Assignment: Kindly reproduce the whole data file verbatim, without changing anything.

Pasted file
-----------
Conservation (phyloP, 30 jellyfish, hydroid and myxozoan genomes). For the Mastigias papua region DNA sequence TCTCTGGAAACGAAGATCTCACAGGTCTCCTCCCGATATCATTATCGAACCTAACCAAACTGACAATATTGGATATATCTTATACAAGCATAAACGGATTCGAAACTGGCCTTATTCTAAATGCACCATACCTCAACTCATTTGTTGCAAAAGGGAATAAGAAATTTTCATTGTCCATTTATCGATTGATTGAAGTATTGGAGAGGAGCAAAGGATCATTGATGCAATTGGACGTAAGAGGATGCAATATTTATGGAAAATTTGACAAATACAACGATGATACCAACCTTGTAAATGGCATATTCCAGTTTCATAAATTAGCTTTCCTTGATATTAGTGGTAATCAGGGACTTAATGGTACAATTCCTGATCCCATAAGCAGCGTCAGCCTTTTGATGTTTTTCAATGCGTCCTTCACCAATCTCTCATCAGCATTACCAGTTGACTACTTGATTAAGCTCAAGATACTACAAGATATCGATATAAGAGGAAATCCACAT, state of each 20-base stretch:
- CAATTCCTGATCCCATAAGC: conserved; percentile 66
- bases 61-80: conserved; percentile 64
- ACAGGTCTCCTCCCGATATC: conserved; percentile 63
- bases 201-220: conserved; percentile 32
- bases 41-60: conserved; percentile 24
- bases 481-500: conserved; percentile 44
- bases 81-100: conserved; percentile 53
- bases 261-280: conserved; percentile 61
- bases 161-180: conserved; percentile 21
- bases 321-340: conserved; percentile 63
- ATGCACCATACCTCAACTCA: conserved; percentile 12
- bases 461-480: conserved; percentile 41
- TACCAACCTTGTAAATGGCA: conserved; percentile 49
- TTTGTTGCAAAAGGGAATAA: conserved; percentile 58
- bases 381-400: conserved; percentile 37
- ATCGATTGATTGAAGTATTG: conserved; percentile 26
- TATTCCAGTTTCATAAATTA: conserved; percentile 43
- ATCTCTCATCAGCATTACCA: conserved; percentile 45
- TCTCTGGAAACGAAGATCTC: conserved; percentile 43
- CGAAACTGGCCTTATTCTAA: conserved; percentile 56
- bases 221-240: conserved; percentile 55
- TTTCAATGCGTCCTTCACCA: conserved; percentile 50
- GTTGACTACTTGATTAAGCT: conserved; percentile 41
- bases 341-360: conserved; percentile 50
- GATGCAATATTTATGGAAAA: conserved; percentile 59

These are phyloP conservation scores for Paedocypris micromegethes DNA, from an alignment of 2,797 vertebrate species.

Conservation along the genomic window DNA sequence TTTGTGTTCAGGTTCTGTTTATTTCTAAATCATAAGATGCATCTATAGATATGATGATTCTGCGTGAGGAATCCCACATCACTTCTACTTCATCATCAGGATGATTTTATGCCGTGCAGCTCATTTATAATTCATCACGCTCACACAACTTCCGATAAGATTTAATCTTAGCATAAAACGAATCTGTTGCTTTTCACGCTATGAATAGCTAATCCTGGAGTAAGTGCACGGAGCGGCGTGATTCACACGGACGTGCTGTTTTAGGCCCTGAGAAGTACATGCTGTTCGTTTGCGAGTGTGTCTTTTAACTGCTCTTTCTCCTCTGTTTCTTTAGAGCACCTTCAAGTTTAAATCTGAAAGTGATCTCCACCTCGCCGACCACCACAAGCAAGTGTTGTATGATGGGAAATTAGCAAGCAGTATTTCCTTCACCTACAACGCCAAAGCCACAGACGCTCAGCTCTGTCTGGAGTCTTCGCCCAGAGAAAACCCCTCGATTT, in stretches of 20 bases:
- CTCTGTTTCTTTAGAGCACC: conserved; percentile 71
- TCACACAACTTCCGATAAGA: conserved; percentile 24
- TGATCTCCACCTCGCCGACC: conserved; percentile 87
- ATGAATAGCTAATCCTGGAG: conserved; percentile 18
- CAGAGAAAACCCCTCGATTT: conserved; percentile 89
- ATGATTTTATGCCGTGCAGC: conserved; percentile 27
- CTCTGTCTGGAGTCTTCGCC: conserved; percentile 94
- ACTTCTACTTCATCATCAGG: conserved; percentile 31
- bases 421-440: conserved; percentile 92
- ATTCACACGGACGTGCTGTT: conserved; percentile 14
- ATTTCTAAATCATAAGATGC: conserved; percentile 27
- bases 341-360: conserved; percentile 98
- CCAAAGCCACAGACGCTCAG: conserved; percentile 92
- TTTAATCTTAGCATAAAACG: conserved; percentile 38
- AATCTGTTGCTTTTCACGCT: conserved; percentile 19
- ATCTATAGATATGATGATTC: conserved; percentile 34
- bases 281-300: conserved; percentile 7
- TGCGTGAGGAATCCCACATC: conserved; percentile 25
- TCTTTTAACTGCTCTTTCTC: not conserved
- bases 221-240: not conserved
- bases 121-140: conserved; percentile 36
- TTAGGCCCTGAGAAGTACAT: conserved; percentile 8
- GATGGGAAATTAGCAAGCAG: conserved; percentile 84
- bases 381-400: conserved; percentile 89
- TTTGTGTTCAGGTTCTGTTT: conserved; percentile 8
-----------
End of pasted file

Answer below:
Conservation (phyloP, 30 jellyfish, hydroid and myxozoan genomes). For the Mastigias papua region DNA sequence TCTCTGGAAACGAAGATCTCACAGGTCTCCTCCCGATATCATTATCGAACCTAACCAAACTGACAATATTGGATATATCTTATACAAGCATAAACGGATTCGAAACTGGCCTTATTCTAAATGCACCATACCTCAACTCATTTGTTGCAAAAGGGAATAAGAAATTTTCATTGTCCATTTATCGATTGATTGAAGTATTGGAGAGGAGCAAAGGATCATTGATGCAATTGGACGTAAGAGGATGCAATATTTATGGAAAATTTGACAAATACAACGATGATACCAACCTTGTAAATGGCATATTCCAGTTTCATAAATTAGCTTTCCTTGATATTAGTGGTAATCAGGGACTTAATGGTACAATTCCTGATCCCATAAGCAGCGTCAGCCTTTTGATGTTTTTCAATGCGTCCTTCACCAATCTCTCATCAGCATTACCAGTTGACTACTTGATTAAGCTCAAGATACTACAAGATATCGATATAAGAGGAAATCCACAT, state of each 20-base stretch:
- CAATTCCTGATCCCATAAGC: conserved; percentile 66
- bases 61-80: conserved; percentile 64
- ACAGGTCTCCTCCCGATATC: conserved; percentile 63
- bases 201-220: conserved; percentile 32
- bases 41-60: conserved; percentile 24
- bases 481-500: conserved; percentile 44
- bases 81-100: conserved; percentile 53
- bases 261-280: conserved; percentile 61
- bases 161-180: conserved; percentile 21
- bases 321-340: conserved; percentile 63
- ATGCACCATACCTCAACTCA: conserved; percentile 12
- bases 461-480: conserved; percentile 41
- TACCAACCTTGTAAATGGCA: conserved; percentile 49
- TTTGTTGCAAAAGGGAATAA: conserved; percentile 58
- bases 381-400: conserved; percentile 37
- ATCGATTGATTGAAGTATTG: conserved; percentile 26
- TATTCCAGTTTCATAAATTA: conserved; percentile 43
- ATCTCTCATCAGCATTACCA: conserved; percentile 45
- TCTCTGGAAACGAAGATCTC: conserved; percentile 43
- CGAAACTGGCCTTATTCTAA: conserved; percentile 56
- bases 221-240: conserved; percentile 55
- TTTCAATGCGTCCTTCACCA: conserved; percentile 50
- GTTGACTACTTGATTAAGCT: conserved; percentile 41
- bases 341-360: conserved; percentile 50
- GATGCAATATTTATGGAAAA: conserved; percentile 59

These are phyloP conservation scores for Paedocypris micromegethes DNA, from an alignment of 2,797 vertebrate species.

Conservation along the genomic window DNA sequence TTTGTGTTCAGGTTCTGTTTATTTCTAAATCATAAGATGCATCTATAGATATGATGATTCTGCGTGAGGAATCCCACATCACTTCTACTTCATCATCAGGATGATTTTATGCCGTGCAGCTCATTTATAATTCATCACGCTCACACAACTTCCGATAAGATTTAATCTTAGCATAAAACGAATCTGTTGCTTTTCACGCTATGAATAGCTAATCCTGGAGTAAGTGCACGGAGCGGCGTGATTCACACGGACGTGCTGTTTTAGGCCCTGAGAAGTACATGCTGTTCGTTTGCGAGTGTGTCTTTTAACTGCTCTTTCTCCTCTGTTTCTTTAGAGCACCTTCAAGTTTAAATCTGAAAGTGATCTCCACCTCGCCGACCACCACAAGCAAGTGTTGTATGATGGGAAATTAGCAAGCAGTATTTCCTTCACCTACAACGCCAAAGCCACAGACGCTCAGCTCTGTCTGGAGTCTTCGCCCAGAGAAAACCCCTCGATTT, in stretches of 20 bases:
- CTCTGTTTCTTTAGAGCACC: conserved; percentile 71
- TCACACAACTTCCGATAAGA: conserved; percentile 24
- TGATCTCCACCTCGCCGACC: conserved; percentile 87
- ATGAATAGCTAATCCTGGAG: conserved; percentile 18
- CAGAGAAAACCCCTCGATTT: conserved; percentile 89
- ATGATTTTATGCCGTGCAGC: conserved; percentile 27
- CTCTGTCTGGAGTCTTCGCC: conserved; percentile 94
- ACTTCTACTTCATCATCAGG: conserved; percentile 31
- bases 421-440: conserved; percentile 92
- ATTCACACGGACGTGCTGTT: conserved; percentile 14
- ATTTCTAAATCATAAGATGC: conserved; percentile 27
- bases 341-360: conserved; percentile 98
- CCAAAGCCACAGACGCTCAG: conserved; percentile 92
- TTTAATCTTAGCATAAAACG: conserved; percentile 38
- AATCTGTTGCTTTTCACGCT: conserved; percentile 19
- ATCTATAGATATGATGATTC: conserved; percentile 34
- bases 281-300: conserved; percentile 7
- TGCGTGAGGAATCCCACATC: conserved; percentile 25
- TCTTTTAACTGCTCTTTCTC: not conserved
- bases 221-240: not conserved
- bases 121-140: conserved; percentile 36
- TTAGGCCCTGAGAAGTACAT: conserved; percentile 8
- GATGGGAAATTAGCAAGCAG: conserved; percentile 84
- bases 381-400: conserved; percentile 89
- TTTGTGTTCAGGTTCTGTTT: conserved; percentile 8